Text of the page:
My first stop in Tokyo, after Narita, was Sensoji, the Buddhist temple located in the busy district of Asakusa. When talking about Japan, we usually imagine a country where the old and the new, the traditional and the modern, the centuries-old temples and modern buildings, harmonically exist. At this temple, in one of the busiest places in metro Tokyo, you can understand why Tokyo has that reputation. Just one step out from the sacred atmosphere of the oldest temple in town, you immediately see the hassle and crowd of Tokyo.
The most famous and prominent temple in Tokyo, Senso-ji was founded in the 7th century, dedicated to the bodhisattva Kannon. In 628, 2 fishermen found a small statue of Kannon in the nearby Sumida river, and their village chief rebuilt his own house in Asakusa into a temple to enshrine the statue.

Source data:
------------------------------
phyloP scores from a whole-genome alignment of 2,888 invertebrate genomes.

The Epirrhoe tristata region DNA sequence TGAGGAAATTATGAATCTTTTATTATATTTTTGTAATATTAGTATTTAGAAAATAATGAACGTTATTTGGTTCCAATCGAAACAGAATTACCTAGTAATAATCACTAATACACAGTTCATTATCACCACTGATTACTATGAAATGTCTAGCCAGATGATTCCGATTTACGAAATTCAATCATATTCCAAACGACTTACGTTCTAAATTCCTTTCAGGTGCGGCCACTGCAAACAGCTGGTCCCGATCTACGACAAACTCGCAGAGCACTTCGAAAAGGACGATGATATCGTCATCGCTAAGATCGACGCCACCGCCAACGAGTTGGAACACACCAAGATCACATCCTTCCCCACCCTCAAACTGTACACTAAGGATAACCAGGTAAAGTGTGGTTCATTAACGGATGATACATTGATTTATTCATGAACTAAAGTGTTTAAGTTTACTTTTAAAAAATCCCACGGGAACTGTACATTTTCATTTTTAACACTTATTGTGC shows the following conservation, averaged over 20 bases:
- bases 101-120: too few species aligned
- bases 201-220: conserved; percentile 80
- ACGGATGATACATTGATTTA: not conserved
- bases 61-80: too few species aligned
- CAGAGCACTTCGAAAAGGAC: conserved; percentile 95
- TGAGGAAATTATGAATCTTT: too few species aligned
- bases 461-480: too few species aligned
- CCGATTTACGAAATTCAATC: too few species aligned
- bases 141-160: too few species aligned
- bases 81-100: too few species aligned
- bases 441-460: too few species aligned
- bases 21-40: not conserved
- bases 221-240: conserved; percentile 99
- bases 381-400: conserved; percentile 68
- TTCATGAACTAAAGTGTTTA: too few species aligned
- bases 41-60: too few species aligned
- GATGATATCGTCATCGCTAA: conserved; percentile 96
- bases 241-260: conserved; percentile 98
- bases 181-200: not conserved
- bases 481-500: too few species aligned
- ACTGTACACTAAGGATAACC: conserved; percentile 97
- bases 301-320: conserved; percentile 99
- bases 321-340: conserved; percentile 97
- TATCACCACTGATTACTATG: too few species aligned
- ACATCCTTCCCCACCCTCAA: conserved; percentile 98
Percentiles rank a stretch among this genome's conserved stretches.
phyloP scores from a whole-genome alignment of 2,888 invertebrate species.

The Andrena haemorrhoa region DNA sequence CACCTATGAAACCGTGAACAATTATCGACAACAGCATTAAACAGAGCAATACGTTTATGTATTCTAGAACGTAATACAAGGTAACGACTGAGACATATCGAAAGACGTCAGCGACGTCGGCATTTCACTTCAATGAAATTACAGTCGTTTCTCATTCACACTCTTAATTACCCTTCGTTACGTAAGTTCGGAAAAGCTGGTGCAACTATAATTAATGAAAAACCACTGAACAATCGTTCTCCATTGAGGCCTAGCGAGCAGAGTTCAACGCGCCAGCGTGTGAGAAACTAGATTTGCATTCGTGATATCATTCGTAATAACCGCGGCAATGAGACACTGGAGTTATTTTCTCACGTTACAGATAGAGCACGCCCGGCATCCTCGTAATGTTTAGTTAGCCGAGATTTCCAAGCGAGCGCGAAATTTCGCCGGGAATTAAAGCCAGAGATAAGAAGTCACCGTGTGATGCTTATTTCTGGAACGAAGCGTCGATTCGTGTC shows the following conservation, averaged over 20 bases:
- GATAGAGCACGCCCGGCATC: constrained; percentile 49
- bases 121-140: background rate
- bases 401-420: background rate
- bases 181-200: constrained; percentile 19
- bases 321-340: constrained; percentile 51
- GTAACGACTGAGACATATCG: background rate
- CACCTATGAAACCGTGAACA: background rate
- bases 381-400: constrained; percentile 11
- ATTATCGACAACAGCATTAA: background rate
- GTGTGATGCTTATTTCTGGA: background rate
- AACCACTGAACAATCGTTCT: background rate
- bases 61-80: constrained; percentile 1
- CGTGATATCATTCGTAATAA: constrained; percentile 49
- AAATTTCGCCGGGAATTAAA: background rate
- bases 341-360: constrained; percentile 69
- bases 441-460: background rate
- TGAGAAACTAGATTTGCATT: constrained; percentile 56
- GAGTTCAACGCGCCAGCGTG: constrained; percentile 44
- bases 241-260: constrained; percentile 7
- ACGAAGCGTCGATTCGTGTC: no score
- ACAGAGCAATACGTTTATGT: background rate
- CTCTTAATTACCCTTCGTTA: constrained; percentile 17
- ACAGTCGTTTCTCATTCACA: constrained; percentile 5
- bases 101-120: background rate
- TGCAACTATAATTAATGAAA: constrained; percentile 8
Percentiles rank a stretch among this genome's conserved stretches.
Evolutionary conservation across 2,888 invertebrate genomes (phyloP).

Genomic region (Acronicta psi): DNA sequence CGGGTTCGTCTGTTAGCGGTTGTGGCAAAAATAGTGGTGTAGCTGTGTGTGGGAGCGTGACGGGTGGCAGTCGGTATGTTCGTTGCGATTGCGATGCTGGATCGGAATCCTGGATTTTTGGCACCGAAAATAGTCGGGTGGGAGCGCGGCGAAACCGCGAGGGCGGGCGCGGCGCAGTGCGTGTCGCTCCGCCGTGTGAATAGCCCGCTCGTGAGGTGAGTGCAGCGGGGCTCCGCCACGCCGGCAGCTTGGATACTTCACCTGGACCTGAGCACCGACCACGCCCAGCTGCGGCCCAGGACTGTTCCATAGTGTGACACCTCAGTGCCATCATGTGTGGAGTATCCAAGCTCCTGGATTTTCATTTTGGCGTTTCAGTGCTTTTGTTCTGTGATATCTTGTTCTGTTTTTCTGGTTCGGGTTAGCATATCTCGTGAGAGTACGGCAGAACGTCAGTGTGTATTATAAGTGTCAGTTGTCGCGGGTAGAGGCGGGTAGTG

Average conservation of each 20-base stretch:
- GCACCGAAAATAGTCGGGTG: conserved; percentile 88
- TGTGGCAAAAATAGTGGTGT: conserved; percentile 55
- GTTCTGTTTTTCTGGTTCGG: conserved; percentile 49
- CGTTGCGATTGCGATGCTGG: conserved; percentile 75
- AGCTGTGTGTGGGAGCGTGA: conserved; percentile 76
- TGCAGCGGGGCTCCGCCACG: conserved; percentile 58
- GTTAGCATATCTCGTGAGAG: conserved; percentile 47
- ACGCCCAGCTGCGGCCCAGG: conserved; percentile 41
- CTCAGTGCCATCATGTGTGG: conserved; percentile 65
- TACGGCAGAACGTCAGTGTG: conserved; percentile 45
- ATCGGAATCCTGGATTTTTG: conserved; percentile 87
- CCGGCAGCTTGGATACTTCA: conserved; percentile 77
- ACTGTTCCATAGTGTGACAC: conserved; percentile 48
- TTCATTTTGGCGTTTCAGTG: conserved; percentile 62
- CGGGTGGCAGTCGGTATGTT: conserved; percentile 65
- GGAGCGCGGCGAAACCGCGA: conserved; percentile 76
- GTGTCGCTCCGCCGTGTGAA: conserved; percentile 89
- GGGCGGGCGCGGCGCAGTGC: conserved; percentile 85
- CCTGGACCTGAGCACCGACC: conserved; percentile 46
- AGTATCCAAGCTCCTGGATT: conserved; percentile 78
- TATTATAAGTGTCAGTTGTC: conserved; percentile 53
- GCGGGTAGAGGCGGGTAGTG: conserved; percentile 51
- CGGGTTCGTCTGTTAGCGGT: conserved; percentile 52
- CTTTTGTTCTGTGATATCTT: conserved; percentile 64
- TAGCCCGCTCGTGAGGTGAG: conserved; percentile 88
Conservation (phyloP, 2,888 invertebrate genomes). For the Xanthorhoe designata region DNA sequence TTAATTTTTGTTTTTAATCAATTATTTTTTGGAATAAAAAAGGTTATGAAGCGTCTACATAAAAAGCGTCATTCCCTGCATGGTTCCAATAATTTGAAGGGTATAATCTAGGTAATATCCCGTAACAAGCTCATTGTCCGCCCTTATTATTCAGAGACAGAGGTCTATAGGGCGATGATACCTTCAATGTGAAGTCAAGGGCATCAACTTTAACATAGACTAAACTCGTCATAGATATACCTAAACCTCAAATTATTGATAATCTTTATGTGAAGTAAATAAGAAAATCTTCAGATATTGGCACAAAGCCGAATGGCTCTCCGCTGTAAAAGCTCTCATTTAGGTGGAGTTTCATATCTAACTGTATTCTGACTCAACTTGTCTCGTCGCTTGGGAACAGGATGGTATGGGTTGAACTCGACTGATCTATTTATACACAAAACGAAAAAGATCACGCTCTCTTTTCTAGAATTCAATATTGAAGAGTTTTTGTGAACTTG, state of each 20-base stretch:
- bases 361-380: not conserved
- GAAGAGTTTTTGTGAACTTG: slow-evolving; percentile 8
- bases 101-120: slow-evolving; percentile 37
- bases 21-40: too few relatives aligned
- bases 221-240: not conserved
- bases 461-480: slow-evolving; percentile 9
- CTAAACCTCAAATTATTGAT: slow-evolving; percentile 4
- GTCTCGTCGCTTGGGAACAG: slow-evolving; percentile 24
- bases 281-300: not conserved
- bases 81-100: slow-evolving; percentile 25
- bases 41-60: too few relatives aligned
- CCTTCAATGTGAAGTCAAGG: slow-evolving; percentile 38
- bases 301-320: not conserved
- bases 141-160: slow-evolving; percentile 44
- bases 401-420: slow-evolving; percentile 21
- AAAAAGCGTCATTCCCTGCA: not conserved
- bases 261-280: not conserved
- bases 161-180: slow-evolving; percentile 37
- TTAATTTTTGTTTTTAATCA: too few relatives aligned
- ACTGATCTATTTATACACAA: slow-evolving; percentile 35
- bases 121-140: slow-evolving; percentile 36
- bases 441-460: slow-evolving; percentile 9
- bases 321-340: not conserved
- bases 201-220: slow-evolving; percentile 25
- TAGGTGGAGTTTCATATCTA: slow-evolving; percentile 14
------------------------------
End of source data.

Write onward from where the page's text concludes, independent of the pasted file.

Now, the ground actually consists of a complex of spiritual, religious buildings. The biggest is of course Sensoji – the Buddhist temple, with its bell tower.
Inside, rather “standard” decorations and statues that you’ll find in any Buddhist temple.
Next to it is a Shinto shrine.
As always, people from all over the world come here, writing their wishes on the little pieces of wood with hope they will come true. You can see all kinds of languages.
The long street with souvenir shops and food stalls also attracts many tourists to explore.
I would say Senso-ji doesn’t have the quietness and peace of a typical Buddhist temple. There are way too many tourists (as you can see how there are always people obnoxiously showing up in my photos), with so many commerce going on in the area. But within the restless and crowded Tokyo, to have a large enough place for the residents’ spiritual needs is enough to ask.